General Practitioners

House of Lords written question – answered on 9th July 2014.

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Photo of Lord Mawson Lord Mawson Crossbench

To ask Her Majesty’s Government how many full-time equivalent general practitioners have been employed by the National Health Service in each of the last five years.

Photo of Earl Howe Earl Howe The Parliamentary Under-Secretary of State for Health

General Practitioners (GPs) are independent contractors who hold contracts with NHS England to provide primary healthcare services for the National Health Service.

The annual National Health Service General and Personal Medical Services workforce census, published by the Health and Social Care Information Centre, shows the numbers of GPs working in the NHS in England at 30 September each year. The numbers of full-time equivalent GPs working in the NHS in England from 2009 to 2013 are shown in the following table. The latest available statistics are as at 30 September 2013 and were published on 25 March 2014.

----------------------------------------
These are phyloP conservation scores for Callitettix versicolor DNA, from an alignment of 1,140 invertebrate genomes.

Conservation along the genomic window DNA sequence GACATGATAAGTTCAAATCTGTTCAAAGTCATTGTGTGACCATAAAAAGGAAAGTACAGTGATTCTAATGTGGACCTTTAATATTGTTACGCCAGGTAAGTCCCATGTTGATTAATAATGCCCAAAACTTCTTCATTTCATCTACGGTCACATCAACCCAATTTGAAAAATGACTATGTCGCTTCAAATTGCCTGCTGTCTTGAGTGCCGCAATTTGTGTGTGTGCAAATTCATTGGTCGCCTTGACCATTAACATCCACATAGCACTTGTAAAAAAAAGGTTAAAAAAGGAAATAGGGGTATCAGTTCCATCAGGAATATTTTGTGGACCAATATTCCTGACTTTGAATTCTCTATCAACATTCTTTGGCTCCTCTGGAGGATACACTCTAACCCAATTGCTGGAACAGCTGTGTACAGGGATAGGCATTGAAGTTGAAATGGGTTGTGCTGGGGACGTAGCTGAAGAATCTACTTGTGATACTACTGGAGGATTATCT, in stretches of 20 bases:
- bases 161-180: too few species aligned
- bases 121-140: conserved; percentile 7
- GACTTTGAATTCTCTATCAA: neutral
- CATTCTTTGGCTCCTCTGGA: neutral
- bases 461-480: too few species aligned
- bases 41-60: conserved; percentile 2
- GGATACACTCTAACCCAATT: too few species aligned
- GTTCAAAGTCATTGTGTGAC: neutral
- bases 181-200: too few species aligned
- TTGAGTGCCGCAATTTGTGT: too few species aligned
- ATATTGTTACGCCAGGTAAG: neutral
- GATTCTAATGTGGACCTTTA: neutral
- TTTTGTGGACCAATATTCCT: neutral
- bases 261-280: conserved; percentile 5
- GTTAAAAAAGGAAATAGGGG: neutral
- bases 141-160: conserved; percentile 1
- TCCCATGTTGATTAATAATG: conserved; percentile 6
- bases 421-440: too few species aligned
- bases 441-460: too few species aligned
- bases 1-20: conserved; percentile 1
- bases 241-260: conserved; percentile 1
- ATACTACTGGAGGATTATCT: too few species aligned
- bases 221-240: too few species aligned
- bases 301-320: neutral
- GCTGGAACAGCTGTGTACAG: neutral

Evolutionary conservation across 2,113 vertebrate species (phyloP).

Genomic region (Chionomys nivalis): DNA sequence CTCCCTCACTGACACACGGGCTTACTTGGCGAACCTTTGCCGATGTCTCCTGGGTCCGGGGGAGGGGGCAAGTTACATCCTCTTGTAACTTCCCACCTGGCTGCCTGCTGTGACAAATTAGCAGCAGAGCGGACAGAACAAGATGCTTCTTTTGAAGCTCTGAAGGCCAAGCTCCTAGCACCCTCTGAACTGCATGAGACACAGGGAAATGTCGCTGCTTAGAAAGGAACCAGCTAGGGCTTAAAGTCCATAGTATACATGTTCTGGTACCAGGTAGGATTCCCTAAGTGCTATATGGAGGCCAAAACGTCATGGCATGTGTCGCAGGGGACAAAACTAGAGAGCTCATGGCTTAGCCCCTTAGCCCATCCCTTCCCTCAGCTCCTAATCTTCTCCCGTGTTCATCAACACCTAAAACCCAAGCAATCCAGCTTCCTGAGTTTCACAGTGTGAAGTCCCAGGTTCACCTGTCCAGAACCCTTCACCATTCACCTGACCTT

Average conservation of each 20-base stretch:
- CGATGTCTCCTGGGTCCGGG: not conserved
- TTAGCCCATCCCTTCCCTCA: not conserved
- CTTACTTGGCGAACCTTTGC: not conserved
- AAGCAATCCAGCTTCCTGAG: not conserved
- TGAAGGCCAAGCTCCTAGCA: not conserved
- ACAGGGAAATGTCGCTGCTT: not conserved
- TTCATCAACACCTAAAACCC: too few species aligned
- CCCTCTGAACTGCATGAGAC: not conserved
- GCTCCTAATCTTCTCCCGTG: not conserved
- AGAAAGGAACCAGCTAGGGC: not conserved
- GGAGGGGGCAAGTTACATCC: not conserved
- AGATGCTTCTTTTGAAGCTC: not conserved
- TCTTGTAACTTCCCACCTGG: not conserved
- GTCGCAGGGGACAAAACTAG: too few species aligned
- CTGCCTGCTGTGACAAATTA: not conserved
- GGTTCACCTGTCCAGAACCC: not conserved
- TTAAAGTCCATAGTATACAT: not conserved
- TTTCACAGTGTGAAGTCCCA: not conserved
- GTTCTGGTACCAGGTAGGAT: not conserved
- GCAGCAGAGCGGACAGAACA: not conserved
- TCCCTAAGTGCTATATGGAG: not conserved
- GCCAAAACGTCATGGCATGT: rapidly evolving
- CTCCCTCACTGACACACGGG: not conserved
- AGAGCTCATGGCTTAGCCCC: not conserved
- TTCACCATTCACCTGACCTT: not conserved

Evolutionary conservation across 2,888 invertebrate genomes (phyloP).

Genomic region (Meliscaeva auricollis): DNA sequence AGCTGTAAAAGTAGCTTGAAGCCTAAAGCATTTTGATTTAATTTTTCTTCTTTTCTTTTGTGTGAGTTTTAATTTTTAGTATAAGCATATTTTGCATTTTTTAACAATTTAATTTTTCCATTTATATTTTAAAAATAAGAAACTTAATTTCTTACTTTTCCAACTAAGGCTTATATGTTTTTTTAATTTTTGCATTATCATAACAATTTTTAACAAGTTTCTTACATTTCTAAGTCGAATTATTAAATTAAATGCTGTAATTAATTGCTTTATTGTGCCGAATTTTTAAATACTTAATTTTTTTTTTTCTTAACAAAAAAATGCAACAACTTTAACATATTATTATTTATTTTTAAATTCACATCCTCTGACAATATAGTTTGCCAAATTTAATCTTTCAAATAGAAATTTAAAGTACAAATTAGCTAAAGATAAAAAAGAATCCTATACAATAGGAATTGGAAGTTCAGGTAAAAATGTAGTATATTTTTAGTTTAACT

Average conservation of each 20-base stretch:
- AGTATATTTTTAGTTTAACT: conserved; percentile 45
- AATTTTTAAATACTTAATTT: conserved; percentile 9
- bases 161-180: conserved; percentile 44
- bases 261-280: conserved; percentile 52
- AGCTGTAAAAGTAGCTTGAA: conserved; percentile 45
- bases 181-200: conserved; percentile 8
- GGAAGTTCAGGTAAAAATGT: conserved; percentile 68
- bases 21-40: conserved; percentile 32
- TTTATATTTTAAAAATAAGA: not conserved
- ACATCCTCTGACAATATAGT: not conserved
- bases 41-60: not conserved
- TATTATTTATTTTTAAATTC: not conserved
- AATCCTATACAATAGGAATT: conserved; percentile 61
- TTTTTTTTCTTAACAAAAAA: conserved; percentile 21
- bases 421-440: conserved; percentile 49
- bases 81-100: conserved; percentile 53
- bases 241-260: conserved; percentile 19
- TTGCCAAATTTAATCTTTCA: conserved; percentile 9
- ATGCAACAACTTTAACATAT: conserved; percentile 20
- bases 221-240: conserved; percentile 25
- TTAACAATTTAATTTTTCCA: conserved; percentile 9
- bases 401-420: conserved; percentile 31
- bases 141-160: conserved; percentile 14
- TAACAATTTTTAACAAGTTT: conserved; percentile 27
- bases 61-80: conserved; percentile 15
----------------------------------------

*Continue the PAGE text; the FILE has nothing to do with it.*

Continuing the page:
General Medical Practitioners full-time equivalents 2009-2013
England full time equivalent & percentages
2009 2010 2011 2012 2013 Change 2009-2013 % change 2009-2013
GPs total 36,085 35,243 35,319 35,871 36,294 209 0.6%

Notes:

These statistics relate to the contracted positions within English NHS organisations and may include those where the person assigned to the position is temporarily absent, for example on maternity leave.

Full Time Equivalent (FTE) refers to the proportion of each role’s full time contracted hours that the post holder is contracted to work. 1 would indicate they work a full set of hours, 0.5 that they worked half time.

From April 2013 Public Health England was excluded from workforce publications.

Source:

Health and Social Care Information Centre General and Personal Medical Services workforce census

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